Telomeres are regions of repetitive sequences of nucleotides (thousands of repeats of TTAGGG sequences on one strand DNA, strand paired with AATCCC on the other strand) that protect the ends of chromosomes, stopping them from deterioration or from fusion with neighboring chromosomes. Their crucial function in the cell biological machinery is therefore to protect our genetic data, while making it possible for the cells to continue dividing.
Telomere length is one of the most critical biomarkers for human aging. In any living organism, aging is the result of the decrease in the number and/or function of cells. Every time cells replicate, which is a highly heterogeneous process influenced not only by genetics but by environmental and, most importantly, life-style factors, telomeres shorten until they reach a point where the cells can no longer divide properly. Cells with such short telomeres usually become senescent, enter apoptosis, and eventually die.
Telomeres play an important role in the aging process and contribute to the onset of age-related diseases.
Telomerase is a reverse transcriptase enzyme that adds new DNA onto the ends of telomeres, elongating telomeres. Without telomerase, present, the chromosome is shortened each time the cell divides. This gene, telomerase, is expressed in the embryo and in stem and germ cells, but it is silenced after birth in most somatic human cells. However, cancer cells manage to reactivate telomerase, thus escaping the mortal fate of adult cells and becoming immortal.
Telomeres and Cancer
Cancer cells have different biological machinery than normal cells. As a cell begins to become cancerous, it divides more often and its telomeres are shortened at a higher rate. Cancerous cells escape senescence/death and conversely, they become immortal with the ability to indefinitely replicate, even with shortened telomeres, resulting in uncontrolled tumor growth. It has been demonstrated that this ability to escape the natural cell outcome happens because cancer cells prevent telomeres from becoming critically short by the reactivation of telomerase (phenomenon occurring in 85% of cancers) or by ALT (alternative lengthening of telomeres; 15%). Telomerase is therefore responsible for proliferation and survival of malignant cells.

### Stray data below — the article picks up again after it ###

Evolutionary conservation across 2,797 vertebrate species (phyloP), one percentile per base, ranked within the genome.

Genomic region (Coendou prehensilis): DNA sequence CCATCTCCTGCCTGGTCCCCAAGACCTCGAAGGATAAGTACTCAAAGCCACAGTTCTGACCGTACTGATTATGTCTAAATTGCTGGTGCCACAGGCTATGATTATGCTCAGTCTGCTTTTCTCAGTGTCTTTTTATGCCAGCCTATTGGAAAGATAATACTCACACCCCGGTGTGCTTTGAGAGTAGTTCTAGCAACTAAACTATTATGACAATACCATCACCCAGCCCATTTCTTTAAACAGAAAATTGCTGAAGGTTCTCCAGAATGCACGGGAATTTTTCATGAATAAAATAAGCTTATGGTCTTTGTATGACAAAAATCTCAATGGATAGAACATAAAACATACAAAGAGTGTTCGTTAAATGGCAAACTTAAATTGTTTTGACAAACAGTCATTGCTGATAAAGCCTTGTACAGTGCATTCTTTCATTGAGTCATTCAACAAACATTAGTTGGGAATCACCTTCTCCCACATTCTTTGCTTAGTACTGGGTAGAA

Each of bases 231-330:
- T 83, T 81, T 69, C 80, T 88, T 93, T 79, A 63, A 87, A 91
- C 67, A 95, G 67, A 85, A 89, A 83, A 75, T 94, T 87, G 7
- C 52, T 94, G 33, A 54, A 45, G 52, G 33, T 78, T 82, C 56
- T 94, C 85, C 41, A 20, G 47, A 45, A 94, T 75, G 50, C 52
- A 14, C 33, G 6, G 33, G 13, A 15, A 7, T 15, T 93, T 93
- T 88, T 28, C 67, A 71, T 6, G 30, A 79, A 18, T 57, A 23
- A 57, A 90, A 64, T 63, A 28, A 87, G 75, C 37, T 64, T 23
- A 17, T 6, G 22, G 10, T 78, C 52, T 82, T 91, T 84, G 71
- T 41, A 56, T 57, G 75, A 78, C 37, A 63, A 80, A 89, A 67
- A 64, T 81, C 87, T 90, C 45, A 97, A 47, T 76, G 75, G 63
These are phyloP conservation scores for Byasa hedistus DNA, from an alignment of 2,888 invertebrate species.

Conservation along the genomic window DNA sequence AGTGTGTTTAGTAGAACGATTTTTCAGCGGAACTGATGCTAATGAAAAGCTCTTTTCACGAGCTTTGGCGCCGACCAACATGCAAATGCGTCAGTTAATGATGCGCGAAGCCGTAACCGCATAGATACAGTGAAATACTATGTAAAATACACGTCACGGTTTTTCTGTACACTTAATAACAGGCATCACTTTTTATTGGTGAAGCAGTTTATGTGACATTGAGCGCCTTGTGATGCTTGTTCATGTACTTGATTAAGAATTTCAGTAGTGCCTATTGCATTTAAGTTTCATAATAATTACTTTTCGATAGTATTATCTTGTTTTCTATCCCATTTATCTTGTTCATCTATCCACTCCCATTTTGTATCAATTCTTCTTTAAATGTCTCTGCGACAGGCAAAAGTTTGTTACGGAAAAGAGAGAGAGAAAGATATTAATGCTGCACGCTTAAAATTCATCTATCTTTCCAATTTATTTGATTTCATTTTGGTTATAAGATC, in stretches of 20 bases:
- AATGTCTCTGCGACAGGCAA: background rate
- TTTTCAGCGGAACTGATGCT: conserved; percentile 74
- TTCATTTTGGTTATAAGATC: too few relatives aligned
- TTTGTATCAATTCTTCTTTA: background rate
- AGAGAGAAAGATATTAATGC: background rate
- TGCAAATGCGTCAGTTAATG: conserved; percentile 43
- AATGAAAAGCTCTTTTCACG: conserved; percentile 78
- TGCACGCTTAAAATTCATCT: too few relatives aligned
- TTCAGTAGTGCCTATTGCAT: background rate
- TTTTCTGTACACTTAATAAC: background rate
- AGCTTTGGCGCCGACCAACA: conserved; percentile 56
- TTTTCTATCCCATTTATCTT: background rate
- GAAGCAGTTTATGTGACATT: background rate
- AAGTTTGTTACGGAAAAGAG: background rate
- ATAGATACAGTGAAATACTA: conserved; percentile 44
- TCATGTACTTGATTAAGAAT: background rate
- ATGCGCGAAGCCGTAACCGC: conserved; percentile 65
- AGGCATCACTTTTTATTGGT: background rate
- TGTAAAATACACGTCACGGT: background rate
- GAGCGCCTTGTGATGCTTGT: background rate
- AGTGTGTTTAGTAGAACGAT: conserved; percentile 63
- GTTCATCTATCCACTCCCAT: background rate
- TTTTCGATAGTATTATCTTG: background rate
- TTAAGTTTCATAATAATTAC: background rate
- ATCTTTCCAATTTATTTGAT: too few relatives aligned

Life Length’s Telomere Analysis Technologies are the most valuable, versatile and scalable technologies in the market for telomere diagnosis. While some companies offer mean telomere length analyses, Life Length is the only company in the world able to measure short telomeres in individual cells, which is the relevant indicator of telomere dysfunction and cellular aging.
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